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MattHiggins

Pins on Adult Uniform

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LOL, Wish I'd thought of that one! Thanks.

Edited by ya lazima vumbi
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FYI these are the types of uniforms in national BSA literature I've read about.

 

Professional Uniform, and yes I wore my Eagle tie tac and some type of BSA lapel pin with it.

 

Field Uniform depending upon program it can be Boy Scout, one of the 3 Sea Scout or 4 Sea Scout leader uniforms, Cub Scout, or Venturing uniform.  Some people call the Class A

 

Activity uniform. Currently the field uniform with a Scouting T-shirt or polo.  From 1989- approx 1999, was khaki shorts with either a tan, red or maroon polo shirt. Sometimes called a Class B.

 

Camp Uniform, This is in CS Day Camp NCS literature. Basically it's a CSDC shirt.

 

 

Local Uniforms i've seen  include Aquatics Staff, T-shirt and swim trunks.  BSA did come out wiht official swim trunks at one time, and that camp used those once they came out. Other uniform was the COPE uniform. That one consisted of BDU trousers, and initially camp staff t-shirt, but when we got them, the COPE course t-shirt instead. Also included harness and brain bucket. ;)

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Which is what you did in that old post. No, there is no such thing in official literature and since you seem to be of the same uniform stickler cloth as the others, and since there was no response to my question, in the face of that 'cosmic' uncertainty I will borrow from ya lazima vumbi (or whatever his name is with my thanks) and end with my admonition to all of you who never ever break or bend any BSA rules, policies, or guidelines:

"Ask not for whom the doughnut rolls, it rolls for thee"

 

And when your boys stand there and salute during flag ceremonies, in slipshod partial uniforms and "class-B" t-shirts not officially recognized by BSA, that salute they give is reserved only for veterans who have faithfully served in the armed forces of our country.  Sorry, but my boys are taught that it's okay to show up in civilian clothing including field uniform shirt and blue jeans, but when not in uniform, one salutes with their hand over their heart out of respect and honor due our veterans.  I may break and bend BSA rules along the way, but The basis for this discussion is not just a BSA policy.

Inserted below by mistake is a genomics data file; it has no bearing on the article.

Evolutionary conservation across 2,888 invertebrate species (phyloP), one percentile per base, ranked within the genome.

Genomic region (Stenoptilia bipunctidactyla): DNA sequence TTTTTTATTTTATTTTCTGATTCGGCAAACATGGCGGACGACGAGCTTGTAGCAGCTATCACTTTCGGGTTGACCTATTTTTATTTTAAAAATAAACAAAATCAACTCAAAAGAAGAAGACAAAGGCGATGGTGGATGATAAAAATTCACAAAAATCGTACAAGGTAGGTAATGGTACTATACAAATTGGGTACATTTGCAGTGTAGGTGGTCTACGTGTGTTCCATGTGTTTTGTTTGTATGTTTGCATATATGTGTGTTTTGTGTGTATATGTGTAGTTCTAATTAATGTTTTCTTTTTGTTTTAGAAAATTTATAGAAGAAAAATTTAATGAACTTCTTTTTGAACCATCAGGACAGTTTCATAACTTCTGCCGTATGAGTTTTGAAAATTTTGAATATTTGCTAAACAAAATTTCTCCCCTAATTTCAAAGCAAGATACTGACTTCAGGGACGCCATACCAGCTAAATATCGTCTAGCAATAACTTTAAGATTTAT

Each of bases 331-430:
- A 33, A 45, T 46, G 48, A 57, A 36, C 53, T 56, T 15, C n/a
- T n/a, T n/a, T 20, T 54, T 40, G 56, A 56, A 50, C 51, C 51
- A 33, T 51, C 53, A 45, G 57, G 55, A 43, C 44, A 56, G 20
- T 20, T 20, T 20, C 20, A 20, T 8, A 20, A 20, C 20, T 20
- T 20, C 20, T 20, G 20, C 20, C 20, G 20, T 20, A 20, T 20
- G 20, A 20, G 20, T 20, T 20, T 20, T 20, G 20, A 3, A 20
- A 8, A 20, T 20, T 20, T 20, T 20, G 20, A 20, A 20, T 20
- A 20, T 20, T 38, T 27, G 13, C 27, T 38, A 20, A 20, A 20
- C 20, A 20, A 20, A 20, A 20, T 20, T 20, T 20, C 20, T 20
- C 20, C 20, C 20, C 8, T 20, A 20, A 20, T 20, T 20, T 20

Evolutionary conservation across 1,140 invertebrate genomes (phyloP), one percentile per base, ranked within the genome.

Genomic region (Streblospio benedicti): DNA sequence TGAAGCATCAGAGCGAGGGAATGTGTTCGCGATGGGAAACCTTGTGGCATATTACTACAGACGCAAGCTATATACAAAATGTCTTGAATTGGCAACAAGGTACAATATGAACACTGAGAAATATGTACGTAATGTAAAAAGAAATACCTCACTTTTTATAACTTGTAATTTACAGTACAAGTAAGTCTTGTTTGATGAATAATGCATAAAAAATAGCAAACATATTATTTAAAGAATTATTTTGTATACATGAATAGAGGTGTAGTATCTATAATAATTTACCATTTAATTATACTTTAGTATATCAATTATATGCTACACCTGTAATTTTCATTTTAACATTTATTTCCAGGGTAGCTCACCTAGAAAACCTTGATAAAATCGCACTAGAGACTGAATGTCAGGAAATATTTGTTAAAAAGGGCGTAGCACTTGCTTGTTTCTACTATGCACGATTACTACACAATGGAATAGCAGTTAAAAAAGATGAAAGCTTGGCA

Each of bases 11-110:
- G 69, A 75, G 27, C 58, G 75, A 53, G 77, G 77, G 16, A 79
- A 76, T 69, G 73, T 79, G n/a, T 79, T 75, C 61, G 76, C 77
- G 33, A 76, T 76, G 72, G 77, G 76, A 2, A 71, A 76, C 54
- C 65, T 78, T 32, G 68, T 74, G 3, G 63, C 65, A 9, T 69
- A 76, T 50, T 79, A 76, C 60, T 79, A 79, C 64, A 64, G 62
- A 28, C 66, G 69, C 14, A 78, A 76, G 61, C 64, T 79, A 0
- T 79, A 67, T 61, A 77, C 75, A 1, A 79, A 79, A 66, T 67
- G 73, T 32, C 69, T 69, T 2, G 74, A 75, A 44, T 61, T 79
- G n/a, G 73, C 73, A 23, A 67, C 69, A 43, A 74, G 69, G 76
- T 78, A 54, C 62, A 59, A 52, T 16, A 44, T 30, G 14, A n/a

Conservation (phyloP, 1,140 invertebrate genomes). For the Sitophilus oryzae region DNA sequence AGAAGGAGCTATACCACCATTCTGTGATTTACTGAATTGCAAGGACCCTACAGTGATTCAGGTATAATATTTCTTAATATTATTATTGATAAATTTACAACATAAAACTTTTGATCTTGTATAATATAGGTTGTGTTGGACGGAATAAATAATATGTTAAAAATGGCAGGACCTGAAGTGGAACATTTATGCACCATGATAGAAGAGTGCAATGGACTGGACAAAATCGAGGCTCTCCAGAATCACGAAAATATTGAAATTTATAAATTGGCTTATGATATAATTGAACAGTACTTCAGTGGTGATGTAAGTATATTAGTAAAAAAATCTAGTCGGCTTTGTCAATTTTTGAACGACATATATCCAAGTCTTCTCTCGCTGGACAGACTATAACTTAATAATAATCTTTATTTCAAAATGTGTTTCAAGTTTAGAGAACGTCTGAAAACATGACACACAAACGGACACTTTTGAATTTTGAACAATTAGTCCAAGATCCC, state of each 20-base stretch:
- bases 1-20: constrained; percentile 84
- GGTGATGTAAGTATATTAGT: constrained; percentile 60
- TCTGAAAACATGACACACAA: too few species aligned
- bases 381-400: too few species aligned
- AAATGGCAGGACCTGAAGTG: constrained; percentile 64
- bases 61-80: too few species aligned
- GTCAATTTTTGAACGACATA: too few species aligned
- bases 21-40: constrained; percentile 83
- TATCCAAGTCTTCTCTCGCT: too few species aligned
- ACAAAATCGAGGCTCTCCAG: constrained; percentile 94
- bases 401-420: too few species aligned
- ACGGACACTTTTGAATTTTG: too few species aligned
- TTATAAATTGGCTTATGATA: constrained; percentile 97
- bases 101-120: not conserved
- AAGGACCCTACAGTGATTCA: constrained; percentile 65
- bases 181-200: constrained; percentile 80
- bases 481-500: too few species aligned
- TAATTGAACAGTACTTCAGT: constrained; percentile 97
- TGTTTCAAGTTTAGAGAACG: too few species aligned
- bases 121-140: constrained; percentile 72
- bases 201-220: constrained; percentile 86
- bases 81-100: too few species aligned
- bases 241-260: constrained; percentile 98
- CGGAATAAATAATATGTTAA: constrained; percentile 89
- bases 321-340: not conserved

I personally find the use of hand salutes by non-veterans basically disgusting.... yeah, that's an appropriate word for it... as do my boys.  Yes, my boys use the civilian salute (hand over heart) if not in FULL uniform. 

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 slipshod partial uniforms and "class-B" t-shirts

Getting back to topic, this one was a hoot.

Yes, yes, this is definitely the slippery slope for sure. Let one pin on a collar pass and next thing you know we have hordes of hooligans dressed in who-knows-what baggy gansta shorts giving the finger to the flag. Yep, we need to clamp down HARD on that pin, less than that will be the end of scouting, possibly the beginning of the end of society as we know it. :eek:

Edited by ya lazima vumbi
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Nope, it's more like ridicule of your ridiculous extension of the topic.

Edited by cyclops

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Nope, it's more like ridicule of your ridiculous extension of the topic.

I take it not everyone is familiar with the definition of Fuzzy Logic.  A quick Google search will get everyone up to speed.

 

Here's how it works.

 

Go out on the beach, sit down and scoop up a handful of sand.

 

What do you have? Yep, a handful of sand.

 

Take the tweezers out of your first aid kit and carefully pick one grain of sand off that handful and drop back on the beach.

 

Now what do you have?  Still looks like a handful of sand, but logically is it or isn't it a handful of sand?

 

At this point the SM has one mentor pin on his uniform collar.  Is he still in full uniform?

 

Okay, with the tweezers take another grain of sand off the handful and drop it back on the beach.